The smiles on the faces of the players after the game was a demonstration of what the World Cup is all about. The singing -- from those that hadn't lost their voices! -- and dancing carried on long into the night.
Joey Lynch recaps a "momentous" goalless draw between Jamaica and Brazil that sends the Caribbean nation to its first-ever World Cup knockout match.
Joey Lynch: The impact that rising nations are having on the tournament has been tremendous, but how they're doing it and what it could portend is really intriguing.
A lot of the success has come from finding ways to win without the ball -- Jamaica, South Africa and Colombia all secured enough points to advance despite averaging 29.5% possession between them in draws with France and Brazil, and wins over Italy and Germany. No longer able to rely on a resource-driven chasm in talent and physical development against these opponents, how the old guard responds to this challenge could define the years ahead.
Your personal favourite moment covering the World Cup so far?
Carlisle: I'd have to say going to Hobbiton. I'm an unabashed "Lord of the Rings" fan, and to get to see the movie set up close was a real thrill. The surrounding scenery is spectacular; then there was having a beer at the Green Dragon. A great diversion in the middle of the tournament.
Lawson: Tempted to say the odd day I've not had to leave early to board a plane. My World Cup experience has been rather different to that of the other ESPN writers, so I could mention Zorbing in Rotorua or meeting a 2-year-old koala in Adelaide, but on the football side: witnessing Japan's ridiculously proficient counterattacks against Spain, the flexibility of the team coupled with the most unlikely goal return, was an absolute treat.
Sam Marsden recaps South Africa's first-ever win at a Women's World Cup after their 3-2 victory against Italy sent them into the last 16.
Murray: I've been following the USWNT and they haven't been playing too well, but it's been fun reconnecting with my friends and colleagues who are normally spread around the United States. One night after leaving the stadium, a few of us went out to dinner and in our booth we stacked our backpacks and rested my laptop on the stack, where we streamed World Cup games while we chatted and ate french fries. Little moments of camaraderie help long tournaments like these go by.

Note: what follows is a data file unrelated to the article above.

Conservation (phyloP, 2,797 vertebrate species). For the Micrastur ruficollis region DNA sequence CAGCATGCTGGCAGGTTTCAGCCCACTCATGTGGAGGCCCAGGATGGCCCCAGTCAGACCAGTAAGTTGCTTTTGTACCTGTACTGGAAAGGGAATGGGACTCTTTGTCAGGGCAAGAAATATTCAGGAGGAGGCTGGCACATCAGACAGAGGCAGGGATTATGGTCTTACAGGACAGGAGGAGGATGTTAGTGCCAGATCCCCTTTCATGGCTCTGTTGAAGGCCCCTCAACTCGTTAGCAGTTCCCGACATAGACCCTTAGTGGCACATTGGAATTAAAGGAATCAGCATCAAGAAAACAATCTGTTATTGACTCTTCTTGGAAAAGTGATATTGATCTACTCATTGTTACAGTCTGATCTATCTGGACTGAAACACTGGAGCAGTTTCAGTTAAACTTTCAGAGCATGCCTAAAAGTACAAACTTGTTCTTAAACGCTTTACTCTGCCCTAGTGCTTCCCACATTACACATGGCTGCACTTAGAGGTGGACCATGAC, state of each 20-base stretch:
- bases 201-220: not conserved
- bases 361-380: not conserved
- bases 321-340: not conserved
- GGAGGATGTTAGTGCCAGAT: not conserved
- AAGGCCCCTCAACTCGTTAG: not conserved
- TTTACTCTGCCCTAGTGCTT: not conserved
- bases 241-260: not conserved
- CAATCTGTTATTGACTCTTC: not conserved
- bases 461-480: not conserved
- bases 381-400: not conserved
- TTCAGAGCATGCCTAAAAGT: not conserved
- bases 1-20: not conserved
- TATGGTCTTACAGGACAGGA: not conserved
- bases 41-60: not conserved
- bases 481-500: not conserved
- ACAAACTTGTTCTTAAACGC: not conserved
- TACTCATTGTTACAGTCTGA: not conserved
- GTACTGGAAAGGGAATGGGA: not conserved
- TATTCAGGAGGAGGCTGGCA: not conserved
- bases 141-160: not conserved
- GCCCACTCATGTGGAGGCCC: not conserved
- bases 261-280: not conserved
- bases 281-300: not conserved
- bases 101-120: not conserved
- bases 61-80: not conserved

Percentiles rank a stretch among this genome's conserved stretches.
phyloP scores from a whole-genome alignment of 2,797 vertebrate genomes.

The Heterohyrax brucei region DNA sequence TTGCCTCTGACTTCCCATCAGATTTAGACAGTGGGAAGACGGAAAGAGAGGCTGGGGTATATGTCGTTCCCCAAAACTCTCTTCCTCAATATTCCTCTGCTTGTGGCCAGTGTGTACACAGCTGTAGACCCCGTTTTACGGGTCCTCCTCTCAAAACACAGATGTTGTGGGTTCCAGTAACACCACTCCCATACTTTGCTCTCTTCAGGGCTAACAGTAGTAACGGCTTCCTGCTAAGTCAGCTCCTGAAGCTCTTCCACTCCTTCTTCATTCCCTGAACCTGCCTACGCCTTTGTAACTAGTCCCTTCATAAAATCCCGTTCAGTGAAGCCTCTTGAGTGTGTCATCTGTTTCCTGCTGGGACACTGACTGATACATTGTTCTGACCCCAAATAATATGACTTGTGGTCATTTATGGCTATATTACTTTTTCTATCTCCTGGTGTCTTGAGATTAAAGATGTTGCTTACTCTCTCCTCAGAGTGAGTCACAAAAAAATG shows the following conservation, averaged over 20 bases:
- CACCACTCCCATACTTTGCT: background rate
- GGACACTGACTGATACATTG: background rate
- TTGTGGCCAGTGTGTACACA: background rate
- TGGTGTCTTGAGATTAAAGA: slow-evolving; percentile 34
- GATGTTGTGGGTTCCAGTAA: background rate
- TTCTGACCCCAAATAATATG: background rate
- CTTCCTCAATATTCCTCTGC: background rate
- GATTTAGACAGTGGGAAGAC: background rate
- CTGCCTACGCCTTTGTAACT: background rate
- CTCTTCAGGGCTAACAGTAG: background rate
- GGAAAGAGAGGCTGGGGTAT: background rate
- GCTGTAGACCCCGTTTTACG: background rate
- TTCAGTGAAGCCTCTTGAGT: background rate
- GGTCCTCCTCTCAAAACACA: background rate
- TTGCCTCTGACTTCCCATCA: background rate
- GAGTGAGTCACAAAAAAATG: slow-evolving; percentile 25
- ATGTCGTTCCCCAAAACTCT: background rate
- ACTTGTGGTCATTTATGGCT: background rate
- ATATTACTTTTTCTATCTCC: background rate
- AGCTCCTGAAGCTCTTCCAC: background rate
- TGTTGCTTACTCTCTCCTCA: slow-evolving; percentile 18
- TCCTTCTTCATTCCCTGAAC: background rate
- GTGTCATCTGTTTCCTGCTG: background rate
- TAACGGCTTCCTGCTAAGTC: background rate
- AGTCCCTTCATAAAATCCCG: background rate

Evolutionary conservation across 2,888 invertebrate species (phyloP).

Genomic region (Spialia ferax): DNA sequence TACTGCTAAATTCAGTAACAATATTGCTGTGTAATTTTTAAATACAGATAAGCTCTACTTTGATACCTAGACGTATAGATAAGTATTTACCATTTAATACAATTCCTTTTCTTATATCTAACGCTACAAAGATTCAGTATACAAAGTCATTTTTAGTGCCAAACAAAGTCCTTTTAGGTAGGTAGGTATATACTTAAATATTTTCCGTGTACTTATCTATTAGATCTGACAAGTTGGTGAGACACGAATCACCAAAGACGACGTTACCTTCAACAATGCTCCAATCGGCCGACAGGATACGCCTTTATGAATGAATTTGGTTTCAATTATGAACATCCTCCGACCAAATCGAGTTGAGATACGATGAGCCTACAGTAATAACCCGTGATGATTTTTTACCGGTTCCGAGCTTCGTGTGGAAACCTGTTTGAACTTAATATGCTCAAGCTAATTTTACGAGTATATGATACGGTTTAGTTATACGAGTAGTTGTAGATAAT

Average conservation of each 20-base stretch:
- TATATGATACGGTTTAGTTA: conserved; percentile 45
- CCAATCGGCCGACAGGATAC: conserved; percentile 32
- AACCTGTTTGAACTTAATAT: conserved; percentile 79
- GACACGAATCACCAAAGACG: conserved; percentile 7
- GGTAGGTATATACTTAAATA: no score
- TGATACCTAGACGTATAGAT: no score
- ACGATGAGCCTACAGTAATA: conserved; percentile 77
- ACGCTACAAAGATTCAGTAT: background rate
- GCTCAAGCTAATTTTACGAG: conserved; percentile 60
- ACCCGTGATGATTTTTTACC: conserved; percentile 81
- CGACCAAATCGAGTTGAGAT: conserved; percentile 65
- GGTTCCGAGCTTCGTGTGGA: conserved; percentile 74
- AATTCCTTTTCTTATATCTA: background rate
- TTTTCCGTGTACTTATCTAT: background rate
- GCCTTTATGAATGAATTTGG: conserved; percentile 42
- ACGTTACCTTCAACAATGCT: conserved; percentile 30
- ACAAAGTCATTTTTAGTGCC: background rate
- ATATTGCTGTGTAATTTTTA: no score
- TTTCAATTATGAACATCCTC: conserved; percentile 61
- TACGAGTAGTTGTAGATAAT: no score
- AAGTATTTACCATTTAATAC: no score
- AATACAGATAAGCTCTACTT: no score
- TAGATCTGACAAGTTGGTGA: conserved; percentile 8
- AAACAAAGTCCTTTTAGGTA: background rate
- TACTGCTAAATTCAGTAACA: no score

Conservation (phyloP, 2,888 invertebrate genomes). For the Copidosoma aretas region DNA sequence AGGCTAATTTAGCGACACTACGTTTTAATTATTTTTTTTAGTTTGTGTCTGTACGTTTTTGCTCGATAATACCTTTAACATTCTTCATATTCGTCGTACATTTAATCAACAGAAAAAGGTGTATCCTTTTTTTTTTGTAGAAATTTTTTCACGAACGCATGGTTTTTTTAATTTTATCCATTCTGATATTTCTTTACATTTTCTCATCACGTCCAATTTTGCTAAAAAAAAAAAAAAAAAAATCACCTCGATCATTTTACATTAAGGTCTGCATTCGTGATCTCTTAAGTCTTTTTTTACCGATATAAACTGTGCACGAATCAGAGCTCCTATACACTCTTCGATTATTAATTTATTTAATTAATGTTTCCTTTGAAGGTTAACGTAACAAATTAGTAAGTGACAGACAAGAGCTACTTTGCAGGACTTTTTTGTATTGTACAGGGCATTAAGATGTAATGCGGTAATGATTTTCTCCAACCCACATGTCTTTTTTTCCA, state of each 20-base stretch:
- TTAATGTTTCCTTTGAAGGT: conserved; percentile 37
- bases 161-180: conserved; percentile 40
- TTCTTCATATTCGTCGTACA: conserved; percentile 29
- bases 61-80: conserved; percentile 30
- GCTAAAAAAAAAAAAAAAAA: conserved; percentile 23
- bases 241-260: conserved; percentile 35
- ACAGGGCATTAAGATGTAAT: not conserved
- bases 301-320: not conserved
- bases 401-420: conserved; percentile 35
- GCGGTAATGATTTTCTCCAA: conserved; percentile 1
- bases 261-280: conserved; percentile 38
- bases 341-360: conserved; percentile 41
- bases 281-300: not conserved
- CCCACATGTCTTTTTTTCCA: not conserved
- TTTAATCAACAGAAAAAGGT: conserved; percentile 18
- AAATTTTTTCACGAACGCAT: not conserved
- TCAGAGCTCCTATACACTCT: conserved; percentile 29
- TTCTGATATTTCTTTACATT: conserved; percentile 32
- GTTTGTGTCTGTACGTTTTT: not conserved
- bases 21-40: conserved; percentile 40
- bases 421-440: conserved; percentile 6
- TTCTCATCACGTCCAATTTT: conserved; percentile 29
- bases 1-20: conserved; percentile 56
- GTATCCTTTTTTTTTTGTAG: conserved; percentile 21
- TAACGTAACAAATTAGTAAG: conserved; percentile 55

Laurens: Seeing Marta play live for Brazil in her sixth and final World Cup was such a special moment and a privilege. She came on only for the last few minutes against France and didn't touch the ball much, but to hear the crowd roar when she ran onto the pitch, and to see the adulation of all the thousands of Brazilian fans, was incredible. She is the GOAT of women's football and I felt very lucky to see her penultimate World Cup appearance. I will be able to be to tell my children and grandchildren that I saw Marta the Great, who changed women's football forever, play in person.
Lordanic: Waru, Germany's crocheted koala mascot, and his adventures around Australia have brought so much joy. Forget Caicedo, James and Dutch midfielder Esmee Brugts: Waru may well be the breakout star of the tournament. As a biased Australian though, seeing sold-out crowds for midday kickoffs in the middle of the week between neutral teams has been the surest sign that football in this country matters. Also, the full-time whistle following the Matildas' win over Canada ruled.
Hamilton: I've loved seeing the likes of Colombia, Jamaica, South Africa and Nigeria upset the bigger nations. Watching Jamaica (albeit from a distance) has been one of the great joys, playing their way every game with a rock-solid defence and brilliant strategy. There are a group of teams here who are thriving in spite of the system, and as Jamaica's Lorne Donaldson said, "Everyone is looking at these smaller countries. Governments and everybody, cut the bulls---: it's time to step up and support women's football."
Sophie Lawson reacts to Japan's stunning 4-0 win over Spain at the Women's World Cup.
Marsden: The players make the tournament and the best thing about covering it is getting to speak to them during some of the most emotional moments of their careers. I would highlight Malia Steinmetz's chilled attitude to becoming a national hero in New Zealand after their win over Norway, speaking to Racheal Kundananji about her burning desire to return to the World Cup after Zambia's KO, and sharing a moment of joy with South Africa's heroes -- Kgatlana, Hildah Magaia and Kaylin Swart -- after they created history.